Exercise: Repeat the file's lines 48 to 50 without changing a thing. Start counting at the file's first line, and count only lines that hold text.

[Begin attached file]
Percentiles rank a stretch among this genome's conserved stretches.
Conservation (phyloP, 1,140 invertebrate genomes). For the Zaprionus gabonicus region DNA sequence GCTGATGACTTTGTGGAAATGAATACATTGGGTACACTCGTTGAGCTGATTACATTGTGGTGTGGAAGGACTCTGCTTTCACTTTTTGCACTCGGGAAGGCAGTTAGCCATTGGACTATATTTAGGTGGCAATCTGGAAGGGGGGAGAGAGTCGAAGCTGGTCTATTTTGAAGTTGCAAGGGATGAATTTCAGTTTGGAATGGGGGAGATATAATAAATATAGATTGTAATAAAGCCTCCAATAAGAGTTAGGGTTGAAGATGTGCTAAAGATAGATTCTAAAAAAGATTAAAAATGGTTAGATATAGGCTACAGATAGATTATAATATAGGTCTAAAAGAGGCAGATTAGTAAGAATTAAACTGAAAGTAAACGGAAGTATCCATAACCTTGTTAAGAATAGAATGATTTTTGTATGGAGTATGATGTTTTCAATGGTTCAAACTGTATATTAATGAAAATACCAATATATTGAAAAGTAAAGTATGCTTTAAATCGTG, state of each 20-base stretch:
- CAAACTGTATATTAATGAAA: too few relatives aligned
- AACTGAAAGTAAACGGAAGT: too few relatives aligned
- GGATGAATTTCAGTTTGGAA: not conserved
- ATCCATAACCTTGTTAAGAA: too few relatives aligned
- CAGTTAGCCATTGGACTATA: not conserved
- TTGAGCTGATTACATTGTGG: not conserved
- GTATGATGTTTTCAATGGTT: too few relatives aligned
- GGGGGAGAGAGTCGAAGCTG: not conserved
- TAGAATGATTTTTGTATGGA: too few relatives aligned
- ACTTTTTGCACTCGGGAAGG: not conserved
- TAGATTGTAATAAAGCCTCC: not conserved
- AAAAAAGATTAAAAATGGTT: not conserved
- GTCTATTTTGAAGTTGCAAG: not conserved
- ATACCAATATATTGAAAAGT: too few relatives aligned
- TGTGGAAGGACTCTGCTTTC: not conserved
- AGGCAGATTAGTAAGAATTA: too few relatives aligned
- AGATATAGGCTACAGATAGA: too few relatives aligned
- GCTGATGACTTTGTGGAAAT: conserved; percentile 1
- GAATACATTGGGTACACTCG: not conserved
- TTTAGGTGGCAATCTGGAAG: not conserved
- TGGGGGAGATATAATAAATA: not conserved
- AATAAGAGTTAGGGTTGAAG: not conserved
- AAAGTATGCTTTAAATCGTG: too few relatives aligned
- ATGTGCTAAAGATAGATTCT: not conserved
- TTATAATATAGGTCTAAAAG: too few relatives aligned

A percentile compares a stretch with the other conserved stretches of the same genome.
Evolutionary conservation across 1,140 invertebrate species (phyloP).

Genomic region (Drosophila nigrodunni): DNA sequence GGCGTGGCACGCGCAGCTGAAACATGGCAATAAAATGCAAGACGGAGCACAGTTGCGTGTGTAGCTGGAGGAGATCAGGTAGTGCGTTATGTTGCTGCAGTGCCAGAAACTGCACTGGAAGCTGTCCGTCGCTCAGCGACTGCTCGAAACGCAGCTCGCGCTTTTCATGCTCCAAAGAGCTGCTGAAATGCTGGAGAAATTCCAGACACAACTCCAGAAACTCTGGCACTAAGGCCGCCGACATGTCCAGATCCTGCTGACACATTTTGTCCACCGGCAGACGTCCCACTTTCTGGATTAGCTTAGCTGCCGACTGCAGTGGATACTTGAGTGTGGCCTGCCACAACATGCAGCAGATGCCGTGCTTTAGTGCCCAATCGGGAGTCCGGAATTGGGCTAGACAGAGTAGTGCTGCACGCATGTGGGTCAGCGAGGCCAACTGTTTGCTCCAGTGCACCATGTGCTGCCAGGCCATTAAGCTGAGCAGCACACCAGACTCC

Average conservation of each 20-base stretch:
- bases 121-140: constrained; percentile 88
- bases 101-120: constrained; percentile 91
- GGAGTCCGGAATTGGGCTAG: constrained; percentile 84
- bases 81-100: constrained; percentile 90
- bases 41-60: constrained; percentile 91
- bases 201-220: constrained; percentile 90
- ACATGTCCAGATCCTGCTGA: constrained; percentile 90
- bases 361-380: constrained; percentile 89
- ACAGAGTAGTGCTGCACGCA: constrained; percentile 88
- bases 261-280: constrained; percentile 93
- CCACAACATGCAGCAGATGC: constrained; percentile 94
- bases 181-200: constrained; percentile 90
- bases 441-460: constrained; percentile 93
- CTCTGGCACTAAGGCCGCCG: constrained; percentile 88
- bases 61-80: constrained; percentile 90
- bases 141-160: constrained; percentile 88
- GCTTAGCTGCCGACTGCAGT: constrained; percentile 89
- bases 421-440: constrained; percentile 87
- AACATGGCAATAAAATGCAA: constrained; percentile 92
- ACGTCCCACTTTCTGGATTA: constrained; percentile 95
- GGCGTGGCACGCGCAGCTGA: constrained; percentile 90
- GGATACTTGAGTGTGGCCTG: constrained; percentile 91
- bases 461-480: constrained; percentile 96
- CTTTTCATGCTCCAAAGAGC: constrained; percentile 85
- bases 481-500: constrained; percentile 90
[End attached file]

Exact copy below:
- GCTTAGCTGCCGACTGCAGT: constrained; percentile 89
- bases 421-440: constrained; percentile 87
- AACATGGCAATAAAATGCAA: constrained; percentile 92